New York Weather Is Bearish
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The recent news reports about the unusual weather on the east coast of the U.S. have mostly been about how unseasonably warm it has been for December. The story that they are missing is about how the lack of rain in New York City is bearish for the stock market.
I have written about this relationship before. And I am not saying that droughts in New York City cause bear markets, or vice versa. I am just noticing that for many decades the two phenomena have been associated with each other. It might be nice to know the root cause of this relationship’s existence, but we don’t need to know the “why” in order to see the correlation.
The past 12 months in New York City’s Central Park weather station have seen rainfall that was 8 inches below the normal 48” annual total. The recent peak in annual rainfall came for the 12 months ending in January 2015, just one month ahead of the DJIA’s February 2015 monthly closing high. The drying trend since then has coincided with the poorer conditions for market liquidity.
Back in 2013, there was a dry period in New York City which did not see a matching decline for stock prices. But remember that the Fed was in the throes of pumping $85 billion per month into the banking system then, which had an understandably bullish effect on stock prices. We do not have that now, at least not in the USA.
There was also a bit of an anomaly back in 1999, when a drought in NYC did not stop the DJIA from continuing to rise. In response, I would point out that the Advance-Decline Line peaked back in April 1998, and the majority of stocks were moving lower in 1999, and not participating in the Internet Bubble.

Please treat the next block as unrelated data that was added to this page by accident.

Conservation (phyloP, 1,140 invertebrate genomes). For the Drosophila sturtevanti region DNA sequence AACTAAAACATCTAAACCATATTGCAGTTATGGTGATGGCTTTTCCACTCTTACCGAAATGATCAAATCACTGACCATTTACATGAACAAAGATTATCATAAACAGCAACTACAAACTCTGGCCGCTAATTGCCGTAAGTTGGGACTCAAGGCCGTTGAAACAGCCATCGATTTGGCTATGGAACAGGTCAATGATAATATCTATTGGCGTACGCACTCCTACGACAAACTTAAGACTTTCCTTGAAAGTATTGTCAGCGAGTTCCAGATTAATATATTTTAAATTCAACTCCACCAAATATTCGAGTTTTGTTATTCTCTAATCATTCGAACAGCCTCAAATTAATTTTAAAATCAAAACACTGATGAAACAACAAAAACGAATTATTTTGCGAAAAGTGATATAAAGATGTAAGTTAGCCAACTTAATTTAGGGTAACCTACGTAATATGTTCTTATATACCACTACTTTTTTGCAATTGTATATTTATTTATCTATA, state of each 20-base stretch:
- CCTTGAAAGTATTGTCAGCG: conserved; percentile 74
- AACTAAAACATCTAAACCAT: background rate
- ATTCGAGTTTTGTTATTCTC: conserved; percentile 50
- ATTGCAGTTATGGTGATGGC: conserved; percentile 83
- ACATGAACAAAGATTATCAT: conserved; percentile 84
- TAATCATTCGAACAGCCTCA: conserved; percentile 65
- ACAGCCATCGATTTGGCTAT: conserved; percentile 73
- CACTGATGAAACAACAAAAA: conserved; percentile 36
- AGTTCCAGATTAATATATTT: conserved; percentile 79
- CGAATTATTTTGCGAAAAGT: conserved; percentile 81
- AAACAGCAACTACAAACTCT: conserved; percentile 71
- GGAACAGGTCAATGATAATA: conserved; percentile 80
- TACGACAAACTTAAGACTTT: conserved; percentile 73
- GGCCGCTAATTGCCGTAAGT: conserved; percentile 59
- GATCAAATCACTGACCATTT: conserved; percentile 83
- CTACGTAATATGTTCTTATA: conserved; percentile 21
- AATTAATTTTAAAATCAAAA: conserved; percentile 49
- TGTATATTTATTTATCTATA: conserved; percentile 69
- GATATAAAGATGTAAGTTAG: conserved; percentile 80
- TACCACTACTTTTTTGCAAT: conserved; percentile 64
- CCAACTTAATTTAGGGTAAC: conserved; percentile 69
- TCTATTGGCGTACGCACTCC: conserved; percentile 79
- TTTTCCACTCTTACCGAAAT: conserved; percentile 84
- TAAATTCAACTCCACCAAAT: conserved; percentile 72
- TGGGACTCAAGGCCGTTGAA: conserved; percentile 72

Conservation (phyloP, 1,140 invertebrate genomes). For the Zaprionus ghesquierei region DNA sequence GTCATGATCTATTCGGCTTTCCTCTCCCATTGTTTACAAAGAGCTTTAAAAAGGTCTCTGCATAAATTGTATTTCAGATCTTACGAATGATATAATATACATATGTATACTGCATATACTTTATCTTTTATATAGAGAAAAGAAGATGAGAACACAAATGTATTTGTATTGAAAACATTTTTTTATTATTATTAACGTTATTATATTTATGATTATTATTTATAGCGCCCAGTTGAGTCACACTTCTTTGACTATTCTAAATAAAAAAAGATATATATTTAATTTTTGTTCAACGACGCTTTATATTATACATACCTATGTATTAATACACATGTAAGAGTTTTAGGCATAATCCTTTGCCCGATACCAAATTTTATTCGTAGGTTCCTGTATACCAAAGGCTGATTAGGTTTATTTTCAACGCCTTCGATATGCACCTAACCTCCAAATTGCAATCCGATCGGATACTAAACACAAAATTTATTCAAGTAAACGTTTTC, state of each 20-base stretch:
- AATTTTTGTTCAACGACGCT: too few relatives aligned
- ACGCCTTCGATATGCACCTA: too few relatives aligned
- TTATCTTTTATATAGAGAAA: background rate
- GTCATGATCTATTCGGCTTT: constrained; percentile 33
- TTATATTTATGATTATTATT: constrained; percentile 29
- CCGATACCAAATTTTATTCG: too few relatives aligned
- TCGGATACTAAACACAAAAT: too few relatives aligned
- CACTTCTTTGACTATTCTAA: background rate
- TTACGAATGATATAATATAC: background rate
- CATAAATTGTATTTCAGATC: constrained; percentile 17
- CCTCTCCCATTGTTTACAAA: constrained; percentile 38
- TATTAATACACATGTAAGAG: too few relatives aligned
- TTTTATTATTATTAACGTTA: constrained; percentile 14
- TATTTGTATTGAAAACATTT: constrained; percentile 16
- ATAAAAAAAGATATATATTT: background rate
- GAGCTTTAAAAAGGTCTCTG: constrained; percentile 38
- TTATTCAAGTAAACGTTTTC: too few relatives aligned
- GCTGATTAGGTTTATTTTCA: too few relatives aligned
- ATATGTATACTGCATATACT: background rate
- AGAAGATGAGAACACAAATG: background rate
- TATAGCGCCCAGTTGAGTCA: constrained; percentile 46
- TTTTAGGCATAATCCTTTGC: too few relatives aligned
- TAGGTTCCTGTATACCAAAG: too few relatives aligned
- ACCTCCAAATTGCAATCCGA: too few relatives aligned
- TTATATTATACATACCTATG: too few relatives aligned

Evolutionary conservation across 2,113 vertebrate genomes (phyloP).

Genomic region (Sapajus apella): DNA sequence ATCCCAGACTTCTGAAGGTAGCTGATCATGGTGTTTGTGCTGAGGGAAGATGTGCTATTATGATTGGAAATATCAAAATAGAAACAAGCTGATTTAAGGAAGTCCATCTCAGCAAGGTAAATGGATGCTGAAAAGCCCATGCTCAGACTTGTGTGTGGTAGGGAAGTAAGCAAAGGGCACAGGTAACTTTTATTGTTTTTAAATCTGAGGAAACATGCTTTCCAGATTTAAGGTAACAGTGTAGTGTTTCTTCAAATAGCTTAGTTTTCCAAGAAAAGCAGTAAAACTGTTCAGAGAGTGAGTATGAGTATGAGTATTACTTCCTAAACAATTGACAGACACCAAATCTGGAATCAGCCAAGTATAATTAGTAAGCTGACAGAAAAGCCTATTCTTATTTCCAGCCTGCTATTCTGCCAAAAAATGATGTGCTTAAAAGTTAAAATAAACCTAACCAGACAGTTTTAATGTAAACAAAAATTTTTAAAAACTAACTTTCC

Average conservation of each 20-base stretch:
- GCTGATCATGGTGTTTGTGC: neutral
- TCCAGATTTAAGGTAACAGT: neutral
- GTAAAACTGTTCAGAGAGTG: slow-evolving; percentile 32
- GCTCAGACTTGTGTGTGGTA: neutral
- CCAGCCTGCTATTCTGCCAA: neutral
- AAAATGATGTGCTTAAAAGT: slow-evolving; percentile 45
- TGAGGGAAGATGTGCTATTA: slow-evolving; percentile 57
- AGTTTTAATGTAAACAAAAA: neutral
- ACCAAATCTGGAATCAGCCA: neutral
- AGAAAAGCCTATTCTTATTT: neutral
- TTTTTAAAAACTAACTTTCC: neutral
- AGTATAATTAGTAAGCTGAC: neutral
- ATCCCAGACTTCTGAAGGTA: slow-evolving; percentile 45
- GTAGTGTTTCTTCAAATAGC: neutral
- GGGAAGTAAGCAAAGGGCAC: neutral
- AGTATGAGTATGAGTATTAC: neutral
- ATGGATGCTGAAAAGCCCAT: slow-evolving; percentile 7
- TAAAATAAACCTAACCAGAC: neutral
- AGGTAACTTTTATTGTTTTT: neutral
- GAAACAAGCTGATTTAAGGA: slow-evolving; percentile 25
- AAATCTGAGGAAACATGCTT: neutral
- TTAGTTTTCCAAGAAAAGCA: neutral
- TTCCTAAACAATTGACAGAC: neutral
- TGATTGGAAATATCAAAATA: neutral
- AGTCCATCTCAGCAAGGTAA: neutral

As I noted in my May 2011 Chart In Focus article on this topic, this is not a new phenomenon. Here is a look back at another period, just for example:
The post-WWI boom and bust for the stock market matched a similar rise and fall in NYC rainfall. The boom in the late 1920s came with an extremely high amount of rainfall in NYC, and then when the rain stopped coming as much, the stock market started to decline. In 1933, the rain and the bull market returned.
If after seeing these correlations over long periods, one is still not satisfied and wants to get at the root cause of this relationship, then consider this next chart:
There is a pretty decent correlation between NYC rainfall totals and GDP growth rates. The correlation is even stronger at the extremes for rainfall. Since the stock market and GDP growth have a well-established and accepted relationship, perhaps seeing the rainfall correlation to GDP can help a person accept the stock market behavior relative to rainfall.
So if you are bullish on the stock market and the economy, you should pray for rain to come to New York City.
Editor, The McClellan Market Report
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